For more than a year, currency strategists have been predicting a decline in the euro. So far, that hasn’t panned out: The European Union’s shared currency has actually gained 4% against the U.S. dollar over the past 12 months. But dramatic action taken by the European Central Bank (ECB) in early June makes a drop in the value of the euro a very strong possibility now. And for U.S. investors, it’s relatively easy to make a play on that prospect.
A falling euro would provide a welcome jolt to the continent’s still-listless recovery: European goods sold abroad would become cheaper, providing a major boost for Eurozone exporters. To help the cause, the ECB in June cut its main interest rate to 0.15% and, for the first time in its history, slashed the rate on bank reserve deposits to–0.1%—in essence charging banks to park their money at the ECB instead of lending it out. Meanwhile, in the U.S., the Federal Reserve has been moving in the opposite direction, tapering its quantitative easing program. Taken together, those moves should translate into a weaker euro against the U.S. dollar, say experts. Morgan Stanley strategist Hans Redeker expects the euro to drop from a recent level of $1.36 to $1.27 by early 2015.
The simplest way to bet on the decline of the euro is through an exchange-traded fund or note. For instance, the ProShares Short Euro ETF produces 100% of the inverse return of the euro’s daily performance against the U.S. dollar. Market Vectors Double Short Euro and ProShares UltraShort Euro both offer twice the inverse return of the euro’s daily moves against the greenback—so if the euro drops by 1%, each will gain 2%. But these so-called inverse and leveraged products are suitable only for short-term bets. Their value resets daily, so over longer periods, returns can differ greatly from what you might expect.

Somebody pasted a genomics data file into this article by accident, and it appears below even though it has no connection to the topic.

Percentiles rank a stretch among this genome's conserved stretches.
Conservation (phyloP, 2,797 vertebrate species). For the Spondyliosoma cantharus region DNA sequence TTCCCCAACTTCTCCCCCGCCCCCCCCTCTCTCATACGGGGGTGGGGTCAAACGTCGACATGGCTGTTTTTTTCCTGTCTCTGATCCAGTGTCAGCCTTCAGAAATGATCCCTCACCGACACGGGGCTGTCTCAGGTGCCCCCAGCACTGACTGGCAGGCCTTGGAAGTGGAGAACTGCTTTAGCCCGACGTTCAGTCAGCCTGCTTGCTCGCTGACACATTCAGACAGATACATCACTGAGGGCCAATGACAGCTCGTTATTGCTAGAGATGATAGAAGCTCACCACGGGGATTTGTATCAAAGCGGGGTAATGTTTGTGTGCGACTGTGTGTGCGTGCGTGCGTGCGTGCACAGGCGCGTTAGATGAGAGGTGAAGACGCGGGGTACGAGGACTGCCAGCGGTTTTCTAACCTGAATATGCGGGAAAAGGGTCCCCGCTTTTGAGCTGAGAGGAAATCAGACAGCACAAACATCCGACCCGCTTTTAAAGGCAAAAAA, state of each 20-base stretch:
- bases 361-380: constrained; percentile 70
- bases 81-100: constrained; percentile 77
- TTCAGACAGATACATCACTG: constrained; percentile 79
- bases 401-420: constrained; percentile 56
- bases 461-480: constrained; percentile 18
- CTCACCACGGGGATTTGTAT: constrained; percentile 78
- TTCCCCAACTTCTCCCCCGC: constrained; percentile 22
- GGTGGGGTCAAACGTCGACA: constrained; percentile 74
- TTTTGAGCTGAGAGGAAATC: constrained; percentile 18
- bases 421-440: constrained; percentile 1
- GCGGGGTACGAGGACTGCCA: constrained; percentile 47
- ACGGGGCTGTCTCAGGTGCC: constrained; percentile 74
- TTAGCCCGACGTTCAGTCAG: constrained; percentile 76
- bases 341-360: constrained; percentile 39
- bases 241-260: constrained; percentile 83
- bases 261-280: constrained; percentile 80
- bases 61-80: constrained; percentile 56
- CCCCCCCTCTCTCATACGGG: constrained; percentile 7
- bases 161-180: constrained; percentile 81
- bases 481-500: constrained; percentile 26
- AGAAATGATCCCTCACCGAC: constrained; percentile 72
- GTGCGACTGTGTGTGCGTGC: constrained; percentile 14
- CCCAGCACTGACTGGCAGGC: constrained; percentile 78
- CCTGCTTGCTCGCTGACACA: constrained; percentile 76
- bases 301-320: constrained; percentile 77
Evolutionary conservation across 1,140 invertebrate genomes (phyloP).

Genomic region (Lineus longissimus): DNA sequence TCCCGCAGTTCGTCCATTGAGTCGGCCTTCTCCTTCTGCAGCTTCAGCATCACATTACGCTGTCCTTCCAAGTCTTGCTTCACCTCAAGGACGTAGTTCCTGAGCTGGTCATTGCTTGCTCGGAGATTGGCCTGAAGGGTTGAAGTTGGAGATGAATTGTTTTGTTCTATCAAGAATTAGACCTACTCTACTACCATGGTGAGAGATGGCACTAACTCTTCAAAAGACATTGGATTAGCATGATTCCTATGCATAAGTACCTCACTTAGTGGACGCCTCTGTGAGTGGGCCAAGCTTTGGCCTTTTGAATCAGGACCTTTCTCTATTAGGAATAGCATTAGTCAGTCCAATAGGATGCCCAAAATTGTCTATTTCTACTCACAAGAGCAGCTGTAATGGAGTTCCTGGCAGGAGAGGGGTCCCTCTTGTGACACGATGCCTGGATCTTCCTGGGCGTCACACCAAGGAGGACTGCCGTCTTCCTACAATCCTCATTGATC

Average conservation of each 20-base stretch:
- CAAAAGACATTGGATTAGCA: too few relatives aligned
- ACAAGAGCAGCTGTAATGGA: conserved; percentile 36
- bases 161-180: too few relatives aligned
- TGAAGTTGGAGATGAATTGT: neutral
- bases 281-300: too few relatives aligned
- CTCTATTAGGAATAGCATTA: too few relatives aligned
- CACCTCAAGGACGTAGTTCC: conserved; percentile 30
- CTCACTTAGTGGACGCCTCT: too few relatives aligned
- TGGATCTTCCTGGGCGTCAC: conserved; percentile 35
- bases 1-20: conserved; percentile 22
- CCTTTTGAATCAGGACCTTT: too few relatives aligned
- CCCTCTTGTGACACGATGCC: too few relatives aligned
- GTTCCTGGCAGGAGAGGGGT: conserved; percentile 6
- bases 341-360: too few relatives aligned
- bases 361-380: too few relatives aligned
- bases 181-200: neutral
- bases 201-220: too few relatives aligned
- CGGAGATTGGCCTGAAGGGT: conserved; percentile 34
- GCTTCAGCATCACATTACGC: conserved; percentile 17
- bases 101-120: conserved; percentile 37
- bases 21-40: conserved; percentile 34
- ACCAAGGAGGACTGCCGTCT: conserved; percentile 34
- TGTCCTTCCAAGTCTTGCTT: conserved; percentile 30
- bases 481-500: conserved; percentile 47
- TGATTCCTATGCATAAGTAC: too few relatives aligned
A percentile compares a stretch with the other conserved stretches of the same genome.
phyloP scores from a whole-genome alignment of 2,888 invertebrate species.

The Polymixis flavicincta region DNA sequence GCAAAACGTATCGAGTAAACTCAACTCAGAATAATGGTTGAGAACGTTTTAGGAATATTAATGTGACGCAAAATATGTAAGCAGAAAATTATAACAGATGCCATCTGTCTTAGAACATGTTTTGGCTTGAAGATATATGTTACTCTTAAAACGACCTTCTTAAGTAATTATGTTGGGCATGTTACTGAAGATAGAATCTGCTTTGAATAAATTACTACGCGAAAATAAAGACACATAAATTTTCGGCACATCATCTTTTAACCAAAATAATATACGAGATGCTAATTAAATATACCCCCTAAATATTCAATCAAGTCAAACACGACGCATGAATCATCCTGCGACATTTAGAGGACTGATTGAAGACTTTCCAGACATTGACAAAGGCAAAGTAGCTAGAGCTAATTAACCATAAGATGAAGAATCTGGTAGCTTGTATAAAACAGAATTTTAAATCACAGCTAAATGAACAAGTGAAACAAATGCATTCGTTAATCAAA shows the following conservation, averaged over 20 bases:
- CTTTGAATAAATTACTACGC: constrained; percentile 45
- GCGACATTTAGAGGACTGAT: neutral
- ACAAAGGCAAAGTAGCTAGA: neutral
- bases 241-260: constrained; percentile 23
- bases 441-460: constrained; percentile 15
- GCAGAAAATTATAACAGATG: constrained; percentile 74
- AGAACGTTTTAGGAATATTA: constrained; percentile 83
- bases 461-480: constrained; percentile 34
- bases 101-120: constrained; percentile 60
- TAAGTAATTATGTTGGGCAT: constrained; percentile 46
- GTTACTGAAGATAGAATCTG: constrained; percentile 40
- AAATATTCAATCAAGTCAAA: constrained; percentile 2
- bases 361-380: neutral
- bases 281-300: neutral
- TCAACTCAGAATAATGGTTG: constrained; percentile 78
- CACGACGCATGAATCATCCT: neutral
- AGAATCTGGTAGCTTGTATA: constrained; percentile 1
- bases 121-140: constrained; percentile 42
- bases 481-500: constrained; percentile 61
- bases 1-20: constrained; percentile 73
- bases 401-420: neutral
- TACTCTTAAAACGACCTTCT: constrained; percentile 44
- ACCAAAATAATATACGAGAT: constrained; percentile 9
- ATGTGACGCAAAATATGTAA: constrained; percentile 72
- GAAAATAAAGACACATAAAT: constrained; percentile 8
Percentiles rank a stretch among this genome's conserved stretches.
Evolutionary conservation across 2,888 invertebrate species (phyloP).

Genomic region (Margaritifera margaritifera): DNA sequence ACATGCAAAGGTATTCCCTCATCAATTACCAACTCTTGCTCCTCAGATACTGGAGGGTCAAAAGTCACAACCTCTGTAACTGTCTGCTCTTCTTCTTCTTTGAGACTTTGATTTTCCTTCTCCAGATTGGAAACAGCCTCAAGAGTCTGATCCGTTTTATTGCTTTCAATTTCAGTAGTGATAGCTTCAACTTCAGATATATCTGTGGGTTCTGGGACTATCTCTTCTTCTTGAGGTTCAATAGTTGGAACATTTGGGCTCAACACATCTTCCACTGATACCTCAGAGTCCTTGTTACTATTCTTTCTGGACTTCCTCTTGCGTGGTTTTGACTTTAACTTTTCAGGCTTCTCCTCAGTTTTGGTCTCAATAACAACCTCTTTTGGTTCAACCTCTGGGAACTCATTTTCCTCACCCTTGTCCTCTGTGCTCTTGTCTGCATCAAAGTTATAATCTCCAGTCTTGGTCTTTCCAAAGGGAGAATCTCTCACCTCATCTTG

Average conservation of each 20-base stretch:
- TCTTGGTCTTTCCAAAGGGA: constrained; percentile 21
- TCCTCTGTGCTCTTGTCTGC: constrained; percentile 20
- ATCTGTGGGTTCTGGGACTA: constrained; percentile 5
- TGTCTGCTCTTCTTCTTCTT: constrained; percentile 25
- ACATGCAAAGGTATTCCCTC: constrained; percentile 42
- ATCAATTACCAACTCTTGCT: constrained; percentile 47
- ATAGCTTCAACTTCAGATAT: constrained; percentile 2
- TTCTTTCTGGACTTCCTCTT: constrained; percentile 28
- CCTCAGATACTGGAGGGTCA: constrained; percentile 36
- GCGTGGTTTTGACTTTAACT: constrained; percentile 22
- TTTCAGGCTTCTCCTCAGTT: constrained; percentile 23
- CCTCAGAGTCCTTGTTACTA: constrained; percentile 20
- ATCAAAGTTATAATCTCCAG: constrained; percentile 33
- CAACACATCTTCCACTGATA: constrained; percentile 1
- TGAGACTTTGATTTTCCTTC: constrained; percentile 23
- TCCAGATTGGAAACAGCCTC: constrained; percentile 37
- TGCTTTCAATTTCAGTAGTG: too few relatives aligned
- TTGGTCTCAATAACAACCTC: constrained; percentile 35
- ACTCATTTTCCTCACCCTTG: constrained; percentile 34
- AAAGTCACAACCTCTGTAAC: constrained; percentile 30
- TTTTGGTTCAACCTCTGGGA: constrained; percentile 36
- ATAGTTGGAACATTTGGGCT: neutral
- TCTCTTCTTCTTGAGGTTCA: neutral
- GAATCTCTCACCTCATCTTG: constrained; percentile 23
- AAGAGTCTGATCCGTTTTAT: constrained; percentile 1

For example, say you make a $100 investment in the UltraShort Euro fund on Monday. On Tuesday the euro rises by 2%, so your ETF loses 4% and is now worth $96. On Wednesday the euro drops by 2%, meaning that the euro is now trading slightly below the level where you bought the ETF. But you’d still be down. That’s because your ETF started Wednesday at $96 and gained 4%, to end at $99.84. Repeat this daily process a few dozen times, and you could see wide distortions between expected and actual returns.
For a longer-term play on a declining euro, consider buying put options on the CurrencyShares Euro Trust, or FXE, an ETF that tracks the value of the euro against the U.S. dollar. Put options give an investor the right to sell the under lying ETF for a fixed price in the future. For example, with the FXE currently trading at $134 a share, you could purchase put options that let you sell the FXE anytime through January 2016 for $134. You’d pay about $5 for the options, requiring the FXE to fall to $129 over the next 18 months to break even. If it fell to $124 a share by then, you’d double your money. With the ECB on your side, it’s a bet worth considering.
A former compensation consultant, Janice Revell has been writing about personal finance since 2000.
This story is from the July 21, 2014 issue of Fortune.